Champions are typified as leaders who bring resources and the push to make things happen. They are key to influencing the necessary buy-in from senior management and other stakeholders, having a more dialed-in and grounded perspective on the trajectory and interests of a company. With AI adoption, champions are likely to be more in-tune at navigating the balance between risk and reward and effective at communicating complexities in more relatable formats.
Explorers, on the other hand, have a penchant for sighting new opportunities and emerging trends. They are able to identify gaps in the market and tend to promote innovative solutions towards unmet needs. With AI technologies, this archetype is likely more adept at identifying where the greatest impact could be had within an organization.
Makers possess the technical know-how to make the digital prototype. Makers are able to evaluate and test feasibility, satisfying the business instinct and intent outlined by the champion while bringing to the ground and further testing the explorer’s ambitions and curiosities. With AI initiatives, makers bring the technical expertise to designing and developing solutions that deliver measurable results.
Together, these archetypes form a powerful network of digital thinkers who are able to support each other in driving innovation and transformation within an organization. By leveraging their respective strengths and working in orchestration, champions, explorers, and makers demonstrate different nuances in the application of their data fluency, ushering in new products and services and delivering value to customers and stakeholders.
Questions for Quants
Quantitative thinkers are a more diluted and broader embodiment of the common denominator shared between the archetypes; MJ defines a quant as, “anyone rigorously applying the scientific method to quantitative data.” Ultimately, quants within an organization are individuals with the greatest potential to establish bridges in data fluency, thus evolving stakeholder perspectives, while also steering the direction and development of analytical programs and initiatives.
To help quants establish a more robust impact in the embodiment of their capacity for fluency, MJ encourages quants to proactively tackle key questions such as:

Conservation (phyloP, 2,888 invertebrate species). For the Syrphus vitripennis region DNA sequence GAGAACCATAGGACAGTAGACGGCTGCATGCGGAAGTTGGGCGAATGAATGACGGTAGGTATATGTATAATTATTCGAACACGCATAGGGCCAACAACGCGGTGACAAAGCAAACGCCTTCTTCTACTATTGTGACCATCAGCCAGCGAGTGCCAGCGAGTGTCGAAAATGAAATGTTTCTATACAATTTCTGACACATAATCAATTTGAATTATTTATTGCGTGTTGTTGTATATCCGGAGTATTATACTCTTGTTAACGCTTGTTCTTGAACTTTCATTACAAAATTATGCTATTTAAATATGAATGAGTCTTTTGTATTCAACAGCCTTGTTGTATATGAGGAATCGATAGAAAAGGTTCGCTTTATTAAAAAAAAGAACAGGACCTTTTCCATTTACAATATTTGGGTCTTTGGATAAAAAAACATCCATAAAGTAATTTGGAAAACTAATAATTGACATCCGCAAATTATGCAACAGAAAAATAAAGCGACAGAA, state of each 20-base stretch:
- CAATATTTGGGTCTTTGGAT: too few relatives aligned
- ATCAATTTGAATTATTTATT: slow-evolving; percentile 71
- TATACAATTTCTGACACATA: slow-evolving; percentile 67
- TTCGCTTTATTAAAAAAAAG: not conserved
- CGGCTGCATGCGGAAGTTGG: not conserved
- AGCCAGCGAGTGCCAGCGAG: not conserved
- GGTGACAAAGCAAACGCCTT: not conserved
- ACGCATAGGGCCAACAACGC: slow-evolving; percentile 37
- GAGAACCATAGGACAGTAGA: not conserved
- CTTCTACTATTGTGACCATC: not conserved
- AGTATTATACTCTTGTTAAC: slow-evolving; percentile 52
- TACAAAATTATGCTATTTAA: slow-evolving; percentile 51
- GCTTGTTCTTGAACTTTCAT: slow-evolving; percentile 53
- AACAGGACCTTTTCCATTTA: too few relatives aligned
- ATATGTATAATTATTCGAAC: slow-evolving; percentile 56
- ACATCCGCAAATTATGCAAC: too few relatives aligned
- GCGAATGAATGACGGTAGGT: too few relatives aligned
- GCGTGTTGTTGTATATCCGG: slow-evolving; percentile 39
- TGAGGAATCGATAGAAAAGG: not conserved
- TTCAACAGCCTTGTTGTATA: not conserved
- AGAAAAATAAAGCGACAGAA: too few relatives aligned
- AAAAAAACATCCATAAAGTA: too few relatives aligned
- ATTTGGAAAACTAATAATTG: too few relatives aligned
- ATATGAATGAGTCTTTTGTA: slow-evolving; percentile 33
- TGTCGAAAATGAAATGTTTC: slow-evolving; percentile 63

- What should be known about a business for the most useful analysis?
- What trends do leaders need to be made aware of?
- What data will inform better decision-making?
- Within an organization, where are initiatives operating on “hunches” rather than proof?
Taking the time to address questions like these can aid quantitative thinkers and doers with establishing more precision in their efforts. Understanding the strategy of a business, for instance, can make or break the business utility of an analysis that uses meaningful time and resources to develop.
One day at a time, road mapping a plan
Moving an organization forward is best done by outlining clear goals and establishing realistic benchmarks. The value of deploying a plan is no different when it comes to developing data fluency throughout an organization.
Anna pointed to the experience of the Data Science Salon community members, affirming that ethical reflections and assessments of legal implications regarding the data and its related process, were priorities in fluency that when overlooked could be consequential to a business.
In the early stages of developing data fluency, assessing the scope of fluency within a team, and educating involved parties on any ethical and legal considerations will go a long way towards avoiding misuse, clarifying a team’s capacity, and highlighting vacancies in skills. Further identifying any archetypes that exist within the organization can outline avenues already embedded for more nuanced activations of fluency.
In the later stages, committing to data principles throughout an organization, and logging or publishing an organized source of reference for available datasets, any API’s and AI functions or technologies used, as well as notable insights gained through initial trial and error will aid in charting achievements of past efforts, helping to mitigate redundancies in the use of the resource as well as properly orienting new parties.
In conclusion, bridging digital and data fluency gaps within enterprises can be approached with less overwhelm and more precision by having a clear roadmap and breaking down evolutions of fluency into narrower areas of focuses an organization can aim to fortify or encourage beneficial shifts in, such as an organization's thinking culture, relationships to the data itself, perspectives on business models and monetization, and the library of tools and accompanying skill-sets.
Organizations can further identify behavioral personalities and the talent inclination of individuals within the company, intentionally connecting relationships that facilitate a more data-fluent social network.
As enterprises look to more deeper explorations and integrations of AI technologies, being intentional about leveling up the scope of fluency within teams, and cultivating activations of fluency throughout an organization offers the value of differentiating a generic application of AI in the enterprise from a more disruptive, impactful, and uniquely competitive one.